The Economic Principle: Definition & Example

The Economic Principle: Definition & Example
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Lesson Transcript
Instructor: Ronald Price

Ron has held a variety of positions in higher ed and business, including 25+ years as an instructor and 20+ years as a corporate senior manager, and consultant.

This lesson identifies key economic principles and their interactions in certain economic conditions, including examples of the cause and effect that may result from a change in economic factors.

What Is the Economic Principle?

Economics is not an exact science. In fact, when the question in the title of this section is asked, it typically results in a variety of answers. Essentially, economics and the economic principle are about satisfying unlimited consumer wants with limited resources. Generally speaking, it encompasses a wide variety of economic laws and theories that define or explain how an economy attempts to satisfy the unlimited demand in the marketplace with a finite supply of resources available. Thusly, some choices and trade-offs must be made.

Another version of the definition of the economic principle is the study of the choices consumers make and the factors and behaviors affecting those choices. A consumer is any person, company, organization, or governmental body that consumes goods (finished, unfinished, or raw) or services (medical, legal, accounting, entertainment, etc.). When you buy or download anything, regardless of whether it is something you can hold in your hand, wear on your body, listen to or watch, or a service that treats an illness or improves your health, you are a consumer or a buyer. This holds true for companies and governments as well. Anyone or anything that acquires goods and services from the marketplace (the whole of things for sale) is a buyer.

Economic Decision-Making Principles

When buyers make choices, four economic decision-making principles apply:

  1. Buyers make trade-offs
  2. Buyers must give something up to get something
  3. Buyers consider the margin
  4. Buyers respond to incentives

Let's first take a look at trade-offs. As we discussed earlier, supply (what the marketplace offers) typically falls short of demand (what buyers want), so the economy must decide what's to be offered. In most cases, this results in a good or service included in the marketplace supply at the expense of another good or service being left out of the marketplace.

The trade-off between bombers and butter is a common illustration of this principle. If a country wants to have a strong national defense, it will put more of its resources into making bombers. However, if the same country isn't really into war, it may choose to increase the production of butter. This example is somewhat extreme, but it shows how goods, services, goals, and objectives of an economy are subject to trade-offs.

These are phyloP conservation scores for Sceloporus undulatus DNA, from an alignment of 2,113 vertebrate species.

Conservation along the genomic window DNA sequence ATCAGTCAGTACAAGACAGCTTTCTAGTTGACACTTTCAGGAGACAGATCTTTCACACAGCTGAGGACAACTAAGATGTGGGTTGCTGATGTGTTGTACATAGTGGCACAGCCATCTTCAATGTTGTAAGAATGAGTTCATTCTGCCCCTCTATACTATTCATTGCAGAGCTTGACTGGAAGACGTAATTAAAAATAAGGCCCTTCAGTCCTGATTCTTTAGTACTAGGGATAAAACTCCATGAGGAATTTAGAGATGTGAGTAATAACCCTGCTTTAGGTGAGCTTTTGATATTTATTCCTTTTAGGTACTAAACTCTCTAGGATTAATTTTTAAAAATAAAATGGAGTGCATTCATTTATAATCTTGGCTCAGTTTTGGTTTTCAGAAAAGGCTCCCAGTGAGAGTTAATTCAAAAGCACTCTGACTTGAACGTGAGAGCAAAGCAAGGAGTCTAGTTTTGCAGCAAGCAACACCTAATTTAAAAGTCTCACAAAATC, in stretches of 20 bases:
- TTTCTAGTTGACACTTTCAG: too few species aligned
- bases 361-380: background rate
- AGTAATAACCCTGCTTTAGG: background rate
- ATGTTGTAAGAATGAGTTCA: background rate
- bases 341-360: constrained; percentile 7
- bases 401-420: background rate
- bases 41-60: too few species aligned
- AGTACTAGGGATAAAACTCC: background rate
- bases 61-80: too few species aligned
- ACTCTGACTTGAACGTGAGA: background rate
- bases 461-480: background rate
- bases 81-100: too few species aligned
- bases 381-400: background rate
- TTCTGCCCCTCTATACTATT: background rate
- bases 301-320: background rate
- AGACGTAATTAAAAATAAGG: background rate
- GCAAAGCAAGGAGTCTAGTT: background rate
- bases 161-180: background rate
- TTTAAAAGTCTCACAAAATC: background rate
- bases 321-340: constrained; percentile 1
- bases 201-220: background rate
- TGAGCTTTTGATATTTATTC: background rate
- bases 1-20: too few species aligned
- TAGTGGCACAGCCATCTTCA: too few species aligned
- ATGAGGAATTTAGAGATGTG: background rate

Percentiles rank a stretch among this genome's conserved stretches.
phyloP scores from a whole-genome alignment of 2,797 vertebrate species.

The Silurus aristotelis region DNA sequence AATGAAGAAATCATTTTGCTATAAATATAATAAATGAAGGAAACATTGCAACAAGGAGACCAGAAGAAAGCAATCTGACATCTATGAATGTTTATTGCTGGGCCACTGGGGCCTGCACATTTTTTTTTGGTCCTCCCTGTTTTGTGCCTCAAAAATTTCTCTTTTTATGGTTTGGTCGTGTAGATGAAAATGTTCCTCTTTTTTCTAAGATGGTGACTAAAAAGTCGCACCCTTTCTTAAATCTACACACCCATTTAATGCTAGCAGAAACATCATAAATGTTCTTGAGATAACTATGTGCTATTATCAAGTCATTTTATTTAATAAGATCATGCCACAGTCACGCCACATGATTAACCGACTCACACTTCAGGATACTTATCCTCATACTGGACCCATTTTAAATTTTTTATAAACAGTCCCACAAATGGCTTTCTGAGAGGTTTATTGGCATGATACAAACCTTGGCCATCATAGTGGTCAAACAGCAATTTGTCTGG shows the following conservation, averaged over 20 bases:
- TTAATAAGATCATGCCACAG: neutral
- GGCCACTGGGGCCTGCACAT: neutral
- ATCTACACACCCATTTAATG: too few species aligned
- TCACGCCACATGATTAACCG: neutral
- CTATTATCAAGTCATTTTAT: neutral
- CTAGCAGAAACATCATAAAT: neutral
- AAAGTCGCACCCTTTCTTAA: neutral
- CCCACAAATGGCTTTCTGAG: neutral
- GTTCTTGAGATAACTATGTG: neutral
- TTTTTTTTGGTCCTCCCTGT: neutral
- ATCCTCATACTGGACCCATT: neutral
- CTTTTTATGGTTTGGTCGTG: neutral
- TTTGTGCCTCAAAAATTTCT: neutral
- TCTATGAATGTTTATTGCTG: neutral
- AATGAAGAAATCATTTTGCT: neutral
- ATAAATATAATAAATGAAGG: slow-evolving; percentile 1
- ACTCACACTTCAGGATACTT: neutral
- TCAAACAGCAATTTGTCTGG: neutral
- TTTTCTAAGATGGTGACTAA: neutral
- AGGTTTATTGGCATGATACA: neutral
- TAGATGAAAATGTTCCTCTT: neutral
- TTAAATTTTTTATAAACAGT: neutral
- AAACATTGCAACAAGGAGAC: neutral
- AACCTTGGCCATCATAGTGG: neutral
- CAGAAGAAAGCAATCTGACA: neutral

Now let's look at the principle of giving up to get. When you want to buy something from the economic marketplace, you must give up something of equal value. One resource that is typically in short supply is income. To buy something, you give up money (currency) in the same value as the item being purchased. If an item costs $1, then you trade the supplier (merchant) a one-dollar bill for the item.

However, not all marketplace transactions involve currency. The value of a good or service is set through mutual agreement between the seller and buyer in a transaction. A good or service is exchanged for anything of a mutually agreed equal value. The exchange medium could be money, labor, another good or service, or some future consideration. For example, in a barter system, a house painter could trade painting services for a used car offered by a homeowner, providing the two parties agree that the two items are of equal value.

Another principle of trade-off applies here: when you give up something, you lose its benefits. Therefore, when a resource is given up in a transaction, such as a used car, you lose any future value or benefit from that resource. The lost value of whatever you give up or spend in a transaction is its opportunity cost.

Now let's look at the relationship of marginal benefit versus cost. Another economic principle involved in a buyer's decision-making process is rationality. This principle says that a buyer is rational if she/he makes logical decisions that are based on gaining the highest benefits at the lowest costs and the results of those decisions are in his/her best self-interest.

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